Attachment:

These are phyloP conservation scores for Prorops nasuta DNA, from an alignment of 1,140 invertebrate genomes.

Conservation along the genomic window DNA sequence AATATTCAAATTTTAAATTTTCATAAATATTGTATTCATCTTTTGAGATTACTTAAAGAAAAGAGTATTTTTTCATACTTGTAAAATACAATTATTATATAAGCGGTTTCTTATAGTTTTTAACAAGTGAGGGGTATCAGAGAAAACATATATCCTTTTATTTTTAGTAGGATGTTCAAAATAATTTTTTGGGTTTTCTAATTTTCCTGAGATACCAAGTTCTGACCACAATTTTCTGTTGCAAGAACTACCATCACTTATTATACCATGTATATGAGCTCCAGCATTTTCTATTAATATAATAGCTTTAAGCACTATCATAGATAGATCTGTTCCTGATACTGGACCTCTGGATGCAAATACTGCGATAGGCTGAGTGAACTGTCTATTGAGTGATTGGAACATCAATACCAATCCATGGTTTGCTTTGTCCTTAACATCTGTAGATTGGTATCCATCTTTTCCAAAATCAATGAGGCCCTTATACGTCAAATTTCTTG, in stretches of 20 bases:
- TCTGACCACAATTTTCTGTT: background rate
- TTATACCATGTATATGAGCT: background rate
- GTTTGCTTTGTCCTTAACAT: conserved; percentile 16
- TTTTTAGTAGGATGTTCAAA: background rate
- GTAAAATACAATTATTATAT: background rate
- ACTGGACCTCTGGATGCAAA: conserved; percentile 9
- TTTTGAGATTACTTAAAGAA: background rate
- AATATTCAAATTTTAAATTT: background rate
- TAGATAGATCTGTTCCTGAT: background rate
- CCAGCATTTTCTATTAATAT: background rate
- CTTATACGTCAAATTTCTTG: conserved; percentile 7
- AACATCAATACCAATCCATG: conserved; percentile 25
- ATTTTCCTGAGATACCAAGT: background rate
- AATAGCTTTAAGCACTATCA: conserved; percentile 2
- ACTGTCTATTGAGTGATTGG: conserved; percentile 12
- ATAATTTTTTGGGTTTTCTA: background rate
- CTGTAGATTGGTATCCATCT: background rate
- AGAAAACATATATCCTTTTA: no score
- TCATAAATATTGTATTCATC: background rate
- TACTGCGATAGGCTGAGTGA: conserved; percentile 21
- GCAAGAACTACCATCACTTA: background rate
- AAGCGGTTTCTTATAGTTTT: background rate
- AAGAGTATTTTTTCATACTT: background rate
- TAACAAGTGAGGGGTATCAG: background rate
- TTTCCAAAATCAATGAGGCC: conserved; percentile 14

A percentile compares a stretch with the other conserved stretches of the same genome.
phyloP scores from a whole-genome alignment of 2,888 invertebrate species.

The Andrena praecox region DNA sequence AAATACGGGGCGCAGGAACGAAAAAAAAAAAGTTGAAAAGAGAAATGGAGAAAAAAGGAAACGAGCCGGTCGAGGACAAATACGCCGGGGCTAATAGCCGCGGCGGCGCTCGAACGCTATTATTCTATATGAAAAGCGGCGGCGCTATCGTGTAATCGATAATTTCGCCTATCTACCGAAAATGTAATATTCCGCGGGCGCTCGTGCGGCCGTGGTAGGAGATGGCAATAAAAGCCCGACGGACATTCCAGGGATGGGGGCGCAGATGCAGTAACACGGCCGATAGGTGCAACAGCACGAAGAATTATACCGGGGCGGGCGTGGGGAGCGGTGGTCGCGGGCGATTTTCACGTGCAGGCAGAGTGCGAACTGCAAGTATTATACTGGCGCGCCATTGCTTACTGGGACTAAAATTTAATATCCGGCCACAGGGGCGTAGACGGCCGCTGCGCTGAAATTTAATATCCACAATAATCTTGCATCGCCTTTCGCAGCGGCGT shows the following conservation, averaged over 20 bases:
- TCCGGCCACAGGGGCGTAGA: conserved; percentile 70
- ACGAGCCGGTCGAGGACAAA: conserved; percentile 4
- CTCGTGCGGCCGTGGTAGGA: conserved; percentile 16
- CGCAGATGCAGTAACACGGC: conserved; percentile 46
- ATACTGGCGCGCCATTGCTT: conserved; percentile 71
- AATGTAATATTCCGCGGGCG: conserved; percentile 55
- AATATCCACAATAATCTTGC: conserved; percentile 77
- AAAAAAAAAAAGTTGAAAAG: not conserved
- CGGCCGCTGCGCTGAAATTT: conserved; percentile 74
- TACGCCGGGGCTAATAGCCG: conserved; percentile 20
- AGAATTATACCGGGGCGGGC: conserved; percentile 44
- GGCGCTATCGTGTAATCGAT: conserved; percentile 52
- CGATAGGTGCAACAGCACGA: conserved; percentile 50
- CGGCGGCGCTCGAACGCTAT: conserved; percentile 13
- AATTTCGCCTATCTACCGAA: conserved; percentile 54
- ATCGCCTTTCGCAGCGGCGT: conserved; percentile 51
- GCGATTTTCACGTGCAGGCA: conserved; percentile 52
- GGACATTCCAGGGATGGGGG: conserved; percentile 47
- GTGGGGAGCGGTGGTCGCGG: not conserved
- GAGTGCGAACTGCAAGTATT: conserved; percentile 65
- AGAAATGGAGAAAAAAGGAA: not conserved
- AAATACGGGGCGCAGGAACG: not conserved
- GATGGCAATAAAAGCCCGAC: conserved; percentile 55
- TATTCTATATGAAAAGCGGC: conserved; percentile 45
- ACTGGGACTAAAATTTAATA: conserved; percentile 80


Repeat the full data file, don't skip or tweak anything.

These are phyloP conservation scores for Prorops nasuta DNA, from an alignment of 1,140 invertebrate genomes.

Conservation along the genomic window DNA sequence AATATTCAAATTTTAAATTTTCATAAATATTGTATTCATCTTTTGAGATTACTTAAAGAAAAGAGTATTTTTTCATACTTGTAAAATACAATTATTATATAAGCGGTTTCTTATAGTTTTTAACAAGTGAGGGGTATCAGAGAAAACATATATCCTTTTATTTTTAGTAGGATGTTCAAAATAATTTTTTGGGTTTTCTAATTTTCCTGAGATACCAAGTTCTGACCACAATTTTCTGTTGCAAGAACTACCATCACTTATTATACCATGTATATGAGCTCCAGCATTTTCTATTAATATAATAGCTTTAAGCACTATCATAGATAGATCTGTTCCTGATACTGGACCTCTGGATGCAAATACTGCGATAGGCTGAGTGAACTGTCTATTGAGTGATTGGAACATCAATACCAATCCATGGTTTGCTTTGTCCTTAACATCTGTAGATTGGTATCCATCTTTTCCAAAATCAATGAGGCCCTTATACGTCAAATTTCTTG, in stretches of 20 bases:
- TCTGACCACAATTTTCTGTT: background rate
- TTATACCATGTATATGAGCT: background rate
- GTTTGCTTTGTCCTTAACAT: conserved; percentile 16
- TTTTTAGTAGGATGTTCAAA: background rate
- GTAAAATACAATTATTATAT: background rate
- ACTGGACCTCTGGATGCAAA: conserved; percentile 9
- TTTTGAGATTACTTAAAGAA: background rate
- AATATTCAAATTTTAAATTT: background rate
- TAGATAGATCTGTTCCTGAT: background rate
- CCAGCATTTTCTATTAATAT: background rate
- CTTATACGTCAAATTTCTTG: conserved; percentile 7
- AACATCAATACCAATCCATG: conserved; percentile 25
- ATTTTCCTGAGATACCAAGT: background rate
- AATAGCTTTAAGCACTATCA: conserved; percentile 2
- ACTGTCTATTGAGTGATTGG: conserved; percentile 12
- ATAATTTTTTGGGTTTTCTA: background rate
- CTGTAGATTGGTATCCATCT: background rate
- AGAAAACATATATCCTTTTA: no score
- TCATAAATATTGTATTCATC: background rate
- TACTGCGATAGGCTGAGTGA: conserved; percentile 21
- GCAAGAACTACCATCACTTA: background rate
- AAGCGGTTTCTTATAGTTTT: background rate
- AAGAGTATTTTTTCATACTT: background rate
- TAACAAGTGAGGGGTATCAG: background rate
- TTTCCAAAATCAATGAGGCC: conserved; percentile 14

A percentile compares a stretch with the other conserved stretches of the same genome.
phyloP scores from a whole-genome alignment of 2,888 invertebrate species.

The Andrena praecox region DNA sequence AAATACGGGGCGCAGGAACGAAAAAAAAAAAGTTGAAAAGAGAAATGGAGAAAAAAGGAAACGAGCCGGTCGAGGACAAATACGCCGGGGCTAATAGCCGCGGCGGCGCTCGAACGCTATTATTCTATATGAAAAGCGGCGGCGCTATCGTGTAATCGATAATTTCGCCTATCTACCGAAAATGTAATATTCCGCGGGCGCTCGTGCGGCCGTGGTAGGAGATGGCAATAAAAGCCCGACGGACATTCCAGGGATGGGGGCGCAGATGCAGTAACACGGCCGATAGGTGCAACAGCACGAAGAATTATACCGGGGCGGGCGTGGGGAGCGGTGGTCGCGGGCGATTTTCACGTGCAGGCAGAGTGCGAACTGCAAGTATTATACTGGCGCGCCATTGCTTACTGGGACTAAAATTTAATATCCGGCCACAGGGGCGTAGACGGCCGCTGCGCTGAAATTTAATATCCACAATAATCTTGCATCGCCTTTCGCAGCGGCGT shows the following conservation, averaged over 20 bases:
- TCCGGCCACAGGGGCGTAGA: conserved; percentile 70
- ACGAGCCGGTCGAGGACAAA: conserved; percentile 4
- CTCGTGCGGCCGTGGTAGGA: conserved; percentile 16
- CGCAGATGCAGTAACACGGC: conserved; percentile 46
- ATACTGGCGCGCCATTGCTT: conserved; percentile 71
- AATGTAATATTCCGCGGGCG: conserved; percentile 55
- AATATCCACAATAATCTTGC: conserved; percentile 77
- AAAAAAAAAAAGTTGAAAAG: not conserved
- CGGCCGCTGCGCTGAAATTT: conserved; percentile 74
- TACGCCGGGGCTAATAGCCG: conserved; percentile 20
- AGAATTATACCGGGGCGGGC: conserved; percentile 44
- GGCGCTATCGTGTAATCGAT: conserved; percentile 52
- CGATAGGTGCAACAGCACGA: conserved; percentile 50
- CGGCGGCGCTCGAACGCTAT: conserved; percentile 13
- AATTTCGCCTATCTACCGAA: conserved; percentile 54
- ATCGCCTTTCGCAGCGGCGT: conserved; percentile 51
- GCGATTTTCACGTGCAGGCA: conserved; percentile 52
- GGACATTCCAGGGATGGGGG: conserved; percentile 47
- GTGGGGAGCGGTGGTCGCGG: not conserved
- GAGTGCGAACTGCAAGTATT: conserved; percentile 65
- AGAAATGGAGAAAAAAGGAA: not conserved
- AAATACGGGGCGCAGGAACG: not conserved
- GATGGCAATAAAAGCCCGAC: conserved; percentile 55
- TATTCTATATGAAAAGCGGC: conserved; percentile 45
- ACTGGGACTAAAATTTAATA: conserved; percentile 80